Agreement with Air Canada and United Continental Resolves Competition
Concerns Over Proposed Joint Venture and Alliance Agreements
OTTAWA, ONTARIO -- (Marketwire) -- 10/24/12 -- The Competition Bureau
announced today that it has reached an agreement with Air Canada and
United Continental Holdings, Inc. that will protect consumers and
preserve competition on 14 key, high-demand air passenger routes
between Canada and the United States. Air Canada and United
Continental currently coordinate certain key aspects of competition
via three existing agreements and intend to enter into a joint
venture that will, in effect, merge their flight operations on routes
between Canada and the U.S.
"The Consent Agreement the Bureau reached with Air Canada and United
Continental will ensure that passengers do not face higher prices and
less choice on high-demand routes between Canada and the U.S.
resulting from the airlines' proposed joint venture and coordination
agreements," said John Pecman, Interim Commissioner of Competition.
Under the terms of the Consent Agreement filed with the Competition
Tribunal, Air Canada and United Continental have agreed not to
implement their joint venture or to coordinate via existing
"coordination agreements" on 14 air passenger routes between Canada
and the U.S. On these routes, the airlines are prohibited from:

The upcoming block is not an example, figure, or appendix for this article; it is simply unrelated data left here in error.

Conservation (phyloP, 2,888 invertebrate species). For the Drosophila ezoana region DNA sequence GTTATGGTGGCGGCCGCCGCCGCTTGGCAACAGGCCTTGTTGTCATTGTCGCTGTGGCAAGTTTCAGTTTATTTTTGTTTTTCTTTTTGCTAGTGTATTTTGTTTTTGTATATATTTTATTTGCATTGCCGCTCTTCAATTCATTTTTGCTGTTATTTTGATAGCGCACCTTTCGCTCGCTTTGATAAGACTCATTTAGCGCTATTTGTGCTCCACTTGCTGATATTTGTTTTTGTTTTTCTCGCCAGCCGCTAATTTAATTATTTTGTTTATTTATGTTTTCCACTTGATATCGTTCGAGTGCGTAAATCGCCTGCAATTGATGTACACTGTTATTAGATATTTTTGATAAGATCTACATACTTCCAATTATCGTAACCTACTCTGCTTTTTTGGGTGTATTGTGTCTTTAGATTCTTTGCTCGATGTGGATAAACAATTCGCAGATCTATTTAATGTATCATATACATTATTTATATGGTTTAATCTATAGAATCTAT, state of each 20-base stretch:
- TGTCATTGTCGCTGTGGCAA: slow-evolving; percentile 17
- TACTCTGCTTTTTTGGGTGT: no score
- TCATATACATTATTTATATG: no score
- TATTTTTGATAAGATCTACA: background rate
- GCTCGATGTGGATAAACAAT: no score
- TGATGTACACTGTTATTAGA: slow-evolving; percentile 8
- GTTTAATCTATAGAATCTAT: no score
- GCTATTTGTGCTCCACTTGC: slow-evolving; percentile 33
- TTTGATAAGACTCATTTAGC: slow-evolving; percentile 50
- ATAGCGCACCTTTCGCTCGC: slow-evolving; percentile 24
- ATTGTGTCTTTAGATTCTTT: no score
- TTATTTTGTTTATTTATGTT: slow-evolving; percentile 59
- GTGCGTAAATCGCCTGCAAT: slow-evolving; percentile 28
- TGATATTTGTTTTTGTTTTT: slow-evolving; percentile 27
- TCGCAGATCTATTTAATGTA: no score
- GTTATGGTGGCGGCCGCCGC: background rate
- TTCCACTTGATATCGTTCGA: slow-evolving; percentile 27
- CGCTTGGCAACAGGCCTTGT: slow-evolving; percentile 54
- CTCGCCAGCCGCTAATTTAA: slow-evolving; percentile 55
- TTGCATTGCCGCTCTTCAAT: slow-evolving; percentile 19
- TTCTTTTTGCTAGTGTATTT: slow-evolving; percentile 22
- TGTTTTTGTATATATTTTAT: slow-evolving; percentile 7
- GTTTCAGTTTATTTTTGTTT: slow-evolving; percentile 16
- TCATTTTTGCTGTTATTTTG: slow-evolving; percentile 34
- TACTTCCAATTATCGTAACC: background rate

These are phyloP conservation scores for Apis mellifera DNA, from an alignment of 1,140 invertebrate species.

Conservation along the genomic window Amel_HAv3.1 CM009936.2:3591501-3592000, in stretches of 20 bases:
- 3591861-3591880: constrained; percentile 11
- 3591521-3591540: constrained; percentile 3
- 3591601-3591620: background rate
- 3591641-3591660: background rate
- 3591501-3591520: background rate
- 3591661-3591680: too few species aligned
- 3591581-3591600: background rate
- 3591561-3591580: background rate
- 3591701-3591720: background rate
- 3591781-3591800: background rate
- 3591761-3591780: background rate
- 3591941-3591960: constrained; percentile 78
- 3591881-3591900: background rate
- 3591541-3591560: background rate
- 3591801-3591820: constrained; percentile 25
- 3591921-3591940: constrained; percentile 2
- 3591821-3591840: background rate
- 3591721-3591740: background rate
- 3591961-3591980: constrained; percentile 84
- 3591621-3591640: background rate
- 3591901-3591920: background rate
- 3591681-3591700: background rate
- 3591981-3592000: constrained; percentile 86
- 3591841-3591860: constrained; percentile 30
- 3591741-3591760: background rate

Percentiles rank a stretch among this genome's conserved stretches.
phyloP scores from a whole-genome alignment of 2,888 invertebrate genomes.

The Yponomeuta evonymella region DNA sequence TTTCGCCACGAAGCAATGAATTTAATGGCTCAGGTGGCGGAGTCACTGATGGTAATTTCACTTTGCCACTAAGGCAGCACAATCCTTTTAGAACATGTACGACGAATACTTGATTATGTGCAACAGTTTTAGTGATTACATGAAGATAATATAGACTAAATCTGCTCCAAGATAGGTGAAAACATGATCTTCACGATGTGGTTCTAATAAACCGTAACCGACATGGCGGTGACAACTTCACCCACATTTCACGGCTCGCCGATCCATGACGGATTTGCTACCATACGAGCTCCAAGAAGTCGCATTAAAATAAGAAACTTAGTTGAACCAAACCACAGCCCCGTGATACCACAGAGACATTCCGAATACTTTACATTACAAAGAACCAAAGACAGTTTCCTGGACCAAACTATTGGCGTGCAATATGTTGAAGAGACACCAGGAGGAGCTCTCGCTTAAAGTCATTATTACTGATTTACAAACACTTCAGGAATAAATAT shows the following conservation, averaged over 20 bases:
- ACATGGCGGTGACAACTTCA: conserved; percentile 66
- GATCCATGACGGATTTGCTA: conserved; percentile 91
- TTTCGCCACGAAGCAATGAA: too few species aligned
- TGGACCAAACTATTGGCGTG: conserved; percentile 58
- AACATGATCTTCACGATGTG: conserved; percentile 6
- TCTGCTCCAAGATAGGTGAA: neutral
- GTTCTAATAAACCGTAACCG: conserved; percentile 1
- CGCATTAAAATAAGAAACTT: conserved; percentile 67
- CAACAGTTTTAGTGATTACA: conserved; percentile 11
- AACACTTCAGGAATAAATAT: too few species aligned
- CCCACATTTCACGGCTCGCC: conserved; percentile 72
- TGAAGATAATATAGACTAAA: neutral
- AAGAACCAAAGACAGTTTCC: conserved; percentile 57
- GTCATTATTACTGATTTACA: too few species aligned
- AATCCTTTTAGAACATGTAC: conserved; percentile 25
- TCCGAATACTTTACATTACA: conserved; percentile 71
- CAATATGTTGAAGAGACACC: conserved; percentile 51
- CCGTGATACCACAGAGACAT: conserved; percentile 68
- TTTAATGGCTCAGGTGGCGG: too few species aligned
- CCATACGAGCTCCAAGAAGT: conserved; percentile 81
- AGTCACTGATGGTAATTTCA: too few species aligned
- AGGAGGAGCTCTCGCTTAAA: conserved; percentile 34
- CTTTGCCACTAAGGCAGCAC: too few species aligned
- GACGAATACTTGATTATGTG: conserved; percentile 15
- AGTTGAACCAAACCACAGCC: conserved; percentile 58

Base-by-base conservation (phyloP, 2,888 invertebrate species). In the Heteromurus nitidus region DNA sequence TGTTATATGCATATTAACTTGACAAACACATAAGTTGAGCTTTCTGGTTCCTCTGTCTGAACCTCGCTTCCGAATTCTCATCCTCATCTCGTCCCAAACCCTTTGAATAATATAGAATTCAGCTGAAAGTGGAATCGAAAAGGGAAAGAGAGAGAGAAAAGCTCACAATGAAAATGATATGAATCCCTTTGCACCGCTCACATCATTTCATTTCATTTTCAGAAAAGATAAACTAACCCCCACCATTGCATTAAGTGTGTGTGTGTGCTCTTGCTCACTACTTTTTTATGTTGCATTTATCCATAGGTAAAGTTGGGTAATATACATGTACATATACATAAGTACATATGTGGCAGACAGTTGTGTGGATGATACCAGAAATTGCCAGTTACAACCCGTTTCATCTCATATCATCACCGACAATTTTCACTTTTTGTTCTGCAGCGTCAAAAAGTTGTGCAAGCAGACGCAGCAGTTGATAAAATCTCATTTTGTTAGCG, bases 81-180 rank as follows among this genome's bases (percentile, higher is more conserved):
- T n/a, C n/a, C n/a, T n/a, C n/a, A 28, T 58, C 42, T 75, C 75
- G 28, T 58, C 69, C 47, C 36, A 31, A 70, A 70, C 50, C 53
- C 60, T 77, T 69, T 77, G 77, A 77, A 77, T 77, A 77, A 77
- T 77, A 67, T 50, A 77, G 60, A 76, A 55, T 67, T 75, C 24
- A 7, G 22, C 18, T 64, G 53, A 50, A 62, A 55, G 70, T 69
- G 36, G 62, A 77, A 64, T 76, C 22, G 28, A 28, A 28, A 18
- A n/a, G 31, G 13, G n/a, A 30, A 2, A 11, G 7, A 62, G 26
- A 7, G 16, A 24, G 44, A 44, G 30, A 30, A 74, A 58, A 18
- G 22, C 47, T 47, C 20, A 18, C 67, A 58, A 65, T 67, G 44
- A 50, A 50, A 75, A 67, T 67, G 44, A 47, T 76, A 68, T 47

-- coordinating their prices;
-- coordinating the number of seats available at each price;
-- pooling revenue or costs; and
-- sharing commercially sensitive information.
The Consent Agreement will remain in force for as long as any one of
the coordination agreements or the joint venture remains in force. As
markets evolve during this period, the Consent Agreement provides
that specific prohibitions can be suspended or reinstated as
The Bureau will appoint an independent monitor to ensure that Air
Canada and United Continental comply with the terms of the Consent
In June 2011, the Commissioner of Competition filed an application
with the Competition Tribunal seeking to block the joint venture and
to undo certain provisions within existing coordination agreements
between Air Canadaand United Continental. In its application, the
Bureau identified 19 transborder routes, including ten monopoly
routes, where competition would be substantially reduced owing to the
joint venture and the coordination agreements. Following a thorough
review of further information and analysis regarding the impact of
the joint venture and coordination agreements on the 19 routes, the
Bureau determined that competition on five of the routes originally
identified is unlikely to be substantially harmed as a result of the
airlines' coordination and, as a result, the Consent Agreement only
applies to the 14 remaining routes.
For additional information, please see the backgrounder.
A copy of the agreement will be available shortly on the Competition
The Competition Bureau, as an independent law enforcement agency,
ensures that Canadian businesses and consumers prosper in a
competitive and innovative marketplace.
Competition Bureau Seeks to Block Joint Venture between Air Canadaand
United Continental (June 2011):
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